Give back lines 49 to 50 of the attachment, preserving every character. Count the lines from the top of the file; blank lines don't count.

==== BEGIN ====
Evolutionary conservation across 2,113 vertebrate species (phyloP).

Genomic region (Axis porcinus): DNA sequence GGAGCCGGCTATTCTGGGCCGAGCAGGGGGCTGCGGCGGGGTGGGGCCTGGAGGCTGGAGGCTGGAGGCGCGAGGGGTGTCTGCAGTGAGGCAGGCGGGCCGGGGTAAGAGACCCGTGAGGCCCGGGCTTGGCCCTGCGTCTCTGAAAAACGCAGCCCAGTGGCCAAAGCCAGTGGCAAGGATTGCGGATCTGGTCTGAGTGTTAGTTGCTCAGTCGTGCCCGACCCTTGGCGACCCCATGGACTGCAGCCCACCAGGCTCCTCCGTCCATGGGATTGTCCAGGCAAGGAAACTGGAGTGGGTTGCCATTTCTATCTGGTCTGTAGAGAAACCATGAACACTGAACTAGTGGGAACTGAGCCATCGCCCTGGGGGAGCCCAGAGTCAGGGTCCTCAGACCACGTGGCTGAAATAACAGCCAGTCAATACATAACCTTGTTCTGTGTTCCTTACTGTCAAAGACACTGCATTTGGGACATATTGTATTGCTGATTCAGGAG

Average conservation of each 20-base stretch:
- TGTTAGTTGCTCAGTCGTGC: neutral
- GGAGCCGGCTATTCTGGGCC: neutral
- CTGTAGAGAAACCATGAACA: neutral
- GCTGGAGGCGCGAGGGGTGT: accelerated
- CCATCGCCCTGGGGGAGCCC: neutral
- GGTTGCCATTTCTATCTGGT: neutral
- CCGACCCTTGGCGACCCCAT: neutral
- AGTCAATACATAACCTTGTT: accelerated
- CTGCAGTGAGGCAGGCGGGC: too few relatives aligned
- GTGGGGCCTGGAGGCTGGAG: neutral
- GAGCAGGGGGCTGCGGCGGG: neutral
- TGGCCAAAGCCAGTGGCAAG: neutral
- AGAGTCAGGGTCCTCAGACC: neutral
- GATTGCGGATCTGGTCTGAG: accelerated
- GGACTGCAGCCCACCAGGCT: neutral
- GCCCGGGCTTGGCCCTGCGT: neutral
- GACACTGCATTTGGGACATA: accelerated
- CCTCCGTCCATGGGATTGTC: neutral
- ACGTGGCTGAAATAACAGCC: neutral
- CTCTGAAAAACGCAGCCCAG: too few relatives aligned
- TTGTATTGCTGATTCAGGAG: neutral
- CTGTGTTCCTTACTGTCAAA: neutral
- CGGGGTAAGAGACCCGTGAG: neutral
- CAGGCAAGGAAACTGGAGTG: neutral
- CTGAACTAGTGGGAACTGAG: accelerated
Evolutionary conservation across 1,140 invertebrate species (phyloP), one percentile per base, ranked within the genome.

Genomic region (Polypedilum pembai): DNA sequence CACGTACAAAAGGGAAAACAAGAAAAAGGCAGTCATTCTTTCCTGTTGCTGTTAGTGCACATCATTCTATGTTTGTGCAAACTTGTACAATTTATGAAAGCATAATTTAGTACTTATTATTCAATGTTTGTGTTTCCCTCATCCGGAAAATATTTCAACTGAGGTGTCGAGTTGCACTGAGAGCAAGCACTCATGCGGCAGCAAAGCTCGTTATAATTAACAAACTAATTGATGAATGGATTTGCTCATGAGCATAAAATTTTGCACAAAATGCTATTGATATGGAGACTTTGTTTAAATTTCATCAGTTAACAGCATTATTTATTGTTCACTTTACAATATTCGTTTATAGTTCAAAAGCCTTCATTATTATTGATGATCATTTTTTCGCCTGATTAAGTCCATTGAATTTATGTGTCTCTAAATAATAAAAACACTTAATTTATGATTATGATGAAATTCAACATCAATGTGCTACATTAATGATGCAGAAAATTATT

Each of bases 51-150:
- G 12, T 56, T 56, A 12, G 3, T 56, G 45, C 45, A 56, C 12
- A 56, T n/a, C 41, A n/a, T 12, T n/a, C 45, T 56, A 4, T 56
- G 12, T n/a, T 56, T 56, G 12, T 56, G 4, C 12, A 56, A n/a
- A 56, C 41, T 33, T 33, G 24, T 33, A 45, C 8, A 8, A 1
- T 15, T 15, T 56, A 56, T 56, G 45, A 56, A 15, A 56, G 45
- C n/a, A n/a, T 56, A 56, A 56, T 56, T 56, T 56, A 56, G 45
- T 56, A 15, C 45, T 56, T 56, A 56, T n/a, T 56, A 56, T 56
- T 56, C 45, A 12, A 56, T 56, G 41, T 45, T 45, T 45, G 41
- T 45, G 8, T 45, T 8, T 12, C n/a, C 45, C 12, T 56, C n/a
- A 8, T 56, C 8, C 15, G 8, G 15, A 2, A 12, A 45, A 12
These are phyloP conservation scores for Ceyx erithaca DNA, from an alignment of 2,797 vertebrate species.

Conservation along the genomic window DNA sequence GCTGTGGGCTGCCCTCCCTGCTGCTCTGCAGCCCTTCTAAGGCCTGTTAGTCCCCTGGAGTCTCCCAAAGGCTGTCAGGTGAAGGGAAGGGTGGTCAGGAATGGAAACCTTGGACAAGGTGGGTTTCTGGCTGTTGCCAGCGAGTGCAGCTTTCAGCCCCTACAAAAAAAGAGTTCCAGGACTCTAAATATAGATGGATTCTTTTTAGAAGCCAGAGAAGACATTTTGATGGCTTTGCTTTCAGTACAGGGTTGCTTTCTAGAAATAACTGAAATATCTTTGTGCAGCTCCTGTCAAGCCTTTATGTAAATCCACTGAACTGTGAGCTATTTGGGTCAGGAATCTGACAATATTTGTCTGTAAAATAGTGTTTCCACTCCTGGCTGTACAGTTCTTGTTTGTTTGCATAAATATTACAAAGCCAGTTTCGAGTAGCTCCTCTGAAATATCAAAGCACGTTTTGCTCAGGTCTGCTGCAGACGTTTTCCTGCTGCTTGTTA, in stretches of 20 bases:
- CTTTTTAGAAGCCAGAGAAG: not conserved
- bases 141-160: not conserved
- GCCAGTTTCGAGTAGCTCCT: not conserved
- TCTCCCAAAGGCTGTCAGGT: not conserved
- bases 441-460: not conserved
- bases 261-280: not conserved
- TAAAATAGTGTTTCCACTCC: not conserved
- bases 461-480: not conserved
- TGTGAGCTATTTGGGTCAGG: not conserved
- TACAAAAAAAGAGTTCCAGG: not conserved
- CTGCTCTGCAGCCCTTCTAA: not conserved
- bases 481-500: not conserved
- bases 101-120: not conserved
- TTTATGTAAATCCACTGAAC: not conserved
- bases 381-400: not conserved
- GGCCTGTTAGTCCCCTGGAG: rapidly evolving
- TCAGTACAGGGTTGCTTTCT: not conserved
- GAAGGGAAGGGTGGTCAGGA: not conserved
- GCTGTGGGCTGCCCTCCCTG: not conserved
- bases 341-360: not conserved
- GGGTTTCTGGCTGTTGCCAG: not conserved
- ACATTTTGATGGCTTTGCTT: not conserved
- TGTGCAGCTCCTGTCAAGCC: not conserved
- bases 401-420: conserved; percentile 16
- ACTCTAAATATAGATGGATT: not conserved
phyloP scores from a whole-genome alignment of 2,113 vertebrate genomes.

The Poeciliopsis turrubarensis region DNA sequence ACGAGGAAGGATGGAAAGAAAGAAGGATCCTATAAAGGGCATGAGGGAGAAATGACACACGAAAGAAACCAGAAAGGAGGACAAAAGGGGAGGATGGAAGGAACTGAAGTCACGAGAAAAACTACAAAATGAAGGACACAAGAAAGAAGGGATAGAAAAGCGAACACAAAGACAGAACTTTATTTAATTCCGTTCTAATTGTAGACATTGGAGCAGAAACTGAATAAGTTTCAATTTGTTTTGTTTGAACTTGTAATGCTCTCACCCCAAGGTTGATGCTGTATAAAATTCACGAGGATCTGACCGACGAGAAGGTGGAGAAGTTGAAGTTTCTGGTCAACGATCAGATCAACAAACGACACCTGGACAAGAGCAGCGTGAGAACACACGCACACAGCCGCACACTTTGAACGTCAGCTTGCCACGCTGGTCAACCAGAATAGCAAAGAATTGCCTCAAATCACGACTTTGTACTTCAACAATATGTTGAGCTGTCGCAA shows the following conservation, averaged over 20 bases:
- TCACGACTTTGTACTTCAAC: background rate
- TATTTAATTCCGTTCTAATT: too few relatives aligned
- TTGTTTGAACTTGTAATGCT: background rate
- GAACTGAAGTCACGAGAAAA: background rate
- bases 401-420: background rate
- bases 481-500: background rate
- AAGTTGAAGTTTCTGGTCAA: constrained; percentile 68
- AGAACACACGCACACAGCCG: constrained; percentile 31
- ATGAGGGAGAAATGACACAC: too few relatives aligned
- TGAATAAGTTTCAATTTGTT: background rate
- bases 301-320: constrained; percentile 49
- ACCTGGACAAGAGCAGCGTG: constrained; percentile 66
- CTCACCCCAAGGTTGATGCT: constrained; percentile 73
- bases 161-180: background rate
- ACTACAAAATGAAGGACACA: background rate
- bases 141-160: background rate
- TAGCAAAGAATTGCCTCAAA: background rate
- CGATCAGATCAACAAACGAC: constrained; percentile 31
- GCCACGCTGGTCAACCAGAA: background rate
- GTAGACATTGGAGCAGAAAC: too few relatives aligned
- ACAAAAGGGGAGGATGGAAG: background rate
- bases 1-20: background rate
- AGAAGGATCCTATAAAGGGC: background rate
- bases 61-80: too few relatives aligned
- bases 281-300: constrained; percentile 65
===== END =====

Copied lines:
- bases 261-280: not conserved
- TAAAATAGTGTTTCCACTCC: not conserved